WASHINGTON — President Bush plans a renewed push to get Congress to end a long-standing ban on offshore oil and gas drilling.
With oil prices soaring and motorists paying $4 a gallon for gasoline, political pressures have been growing for more domestic oil and gas production.
White House press secretary Dana Perino tells The Associated Press that Bush believes Congress shouldn’t waste any more time. She says that on Wednesday the president will urge lawmakers to lift the ban on offshore drilling.
Congressional Democrats have opposed lifting those prohibitions. The ban has been in effect for more than 80 percent of federal Outer Continental Shelf waters for more than a quarter-century and includes both the East and West coasts.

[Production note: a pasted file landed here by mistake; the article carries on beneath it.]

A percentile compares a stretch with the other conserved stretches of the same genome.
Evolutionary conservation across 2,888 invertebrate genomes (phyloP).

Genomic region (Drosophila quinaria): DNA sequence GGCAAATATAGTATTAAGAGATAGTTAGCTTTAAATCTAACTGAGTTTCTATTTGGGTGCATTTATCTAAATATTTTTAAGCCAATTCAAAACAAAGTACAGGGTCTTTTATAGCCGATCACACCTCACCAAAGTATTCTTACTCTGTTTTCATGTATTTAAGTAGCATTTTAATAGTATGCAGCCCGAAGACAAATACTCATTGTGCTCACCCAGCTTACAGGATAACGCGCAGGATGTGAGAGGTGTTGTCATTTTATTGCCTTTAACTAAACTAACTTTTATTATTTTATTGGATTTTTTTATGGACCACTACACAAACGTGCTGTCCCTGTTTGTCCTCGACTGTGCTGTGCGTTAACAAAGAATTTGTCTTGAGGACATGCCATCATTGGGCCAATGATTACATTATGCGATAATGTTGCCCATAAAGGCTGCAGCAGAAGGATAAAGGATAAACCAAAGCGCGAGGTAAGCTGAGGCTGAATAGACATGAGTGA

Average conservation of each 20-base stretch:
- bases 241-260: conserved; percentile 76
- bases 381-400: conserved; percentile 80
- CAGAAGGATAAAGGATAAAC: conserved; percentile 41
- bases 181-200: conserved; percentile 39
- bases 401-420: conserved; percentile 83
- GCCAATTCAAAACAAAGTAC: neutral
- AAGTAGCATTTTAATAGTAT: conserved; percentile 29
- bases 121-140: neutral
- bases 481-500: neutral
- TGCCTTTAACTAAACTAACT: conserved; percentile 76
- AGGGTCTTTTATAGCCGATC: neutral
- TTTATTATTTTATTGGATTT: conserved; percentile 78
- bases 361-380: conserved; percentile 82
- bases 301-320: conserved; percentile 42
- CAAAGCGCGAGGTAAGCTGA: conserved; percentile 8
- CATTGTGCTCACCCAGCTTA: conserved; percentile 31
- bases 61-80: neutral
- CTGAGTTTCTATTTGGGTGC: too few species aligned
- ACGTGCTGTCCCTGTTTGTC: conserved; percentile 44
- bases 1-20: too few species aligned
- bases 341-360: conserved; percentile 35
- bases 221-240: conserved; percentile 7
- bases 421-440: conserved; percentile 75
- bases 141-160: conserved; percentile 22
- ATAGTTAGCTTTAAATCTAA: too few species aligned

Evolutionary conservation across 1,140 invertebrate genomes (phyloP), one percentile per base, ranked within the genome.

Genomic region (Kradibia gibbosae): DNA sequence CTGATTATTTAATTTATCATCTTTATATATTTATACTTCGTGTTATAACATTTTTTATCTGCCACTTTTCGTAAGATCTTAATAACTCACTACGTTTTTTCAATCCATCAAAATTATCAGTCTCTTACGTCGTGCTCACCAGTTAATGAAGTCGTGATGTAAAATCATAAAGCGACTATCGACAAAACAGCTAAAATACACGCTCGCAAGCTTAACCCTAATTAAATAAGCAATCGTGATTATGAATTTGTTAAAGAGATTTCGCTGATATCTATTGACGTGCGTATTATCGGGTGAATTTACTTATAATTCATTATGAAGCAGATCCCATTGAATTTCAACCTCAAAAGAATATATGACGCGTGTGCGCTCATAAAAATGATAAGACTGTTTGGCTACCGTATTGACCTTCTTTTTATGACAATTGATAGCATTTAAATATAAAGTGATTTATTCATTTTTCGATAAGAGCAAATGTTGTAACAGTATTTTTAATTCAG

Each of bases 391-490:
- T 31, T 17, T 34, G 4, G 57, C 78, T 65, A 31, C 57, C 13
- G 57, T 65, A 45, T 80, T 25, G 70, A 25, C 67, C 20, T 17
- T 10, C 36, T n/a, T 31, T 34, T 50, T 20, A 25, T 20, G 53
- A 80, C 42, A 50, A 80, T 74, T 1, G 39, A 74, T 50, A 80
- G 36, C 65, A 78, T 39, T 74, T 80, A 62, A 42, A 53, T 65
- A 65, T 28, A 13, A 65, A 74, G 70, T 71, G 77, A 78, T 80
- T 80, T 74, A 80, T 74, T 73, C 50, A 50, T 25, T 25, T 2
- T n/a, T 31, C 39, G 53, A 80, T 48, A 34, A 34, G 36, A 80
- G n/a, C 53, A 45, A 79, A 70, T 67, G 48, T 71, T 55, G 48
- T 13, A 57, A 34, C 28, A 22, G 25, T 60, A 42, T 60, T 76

Congress imposed the drilling moratorium in 1981 and has extended it each year since by prohibiting the Interior Department from spending money on offshore oil or gas leases in virtually all coastal waters outside the western Gulf of Mexico and in some areas off Alaska.
President George H.W. Bush imposed a separate executive drilling ban in 1990, which was extended by President Clinton and then by the current president until 2012.
Bush has been considering lifting the executive ban as a symbolic move to get Congress to take action, but he decided against doing so for the time being, said an official who spoke on condition of anonymity because internal deliberations were involved.
The House Appropriations Committee was scheduled to vote on legislation Wednesday that included a provision that would continue the drilling moratorium into late 2009. Rep. John Peterson, R-Pa., planned to try to strip that provision from the bill. A proposal Peterson offered last week that would open all federal waters 50 miles from shore to oil and gas development was rejected by an Appropriations subcommittee on a 9-6 party-line vote.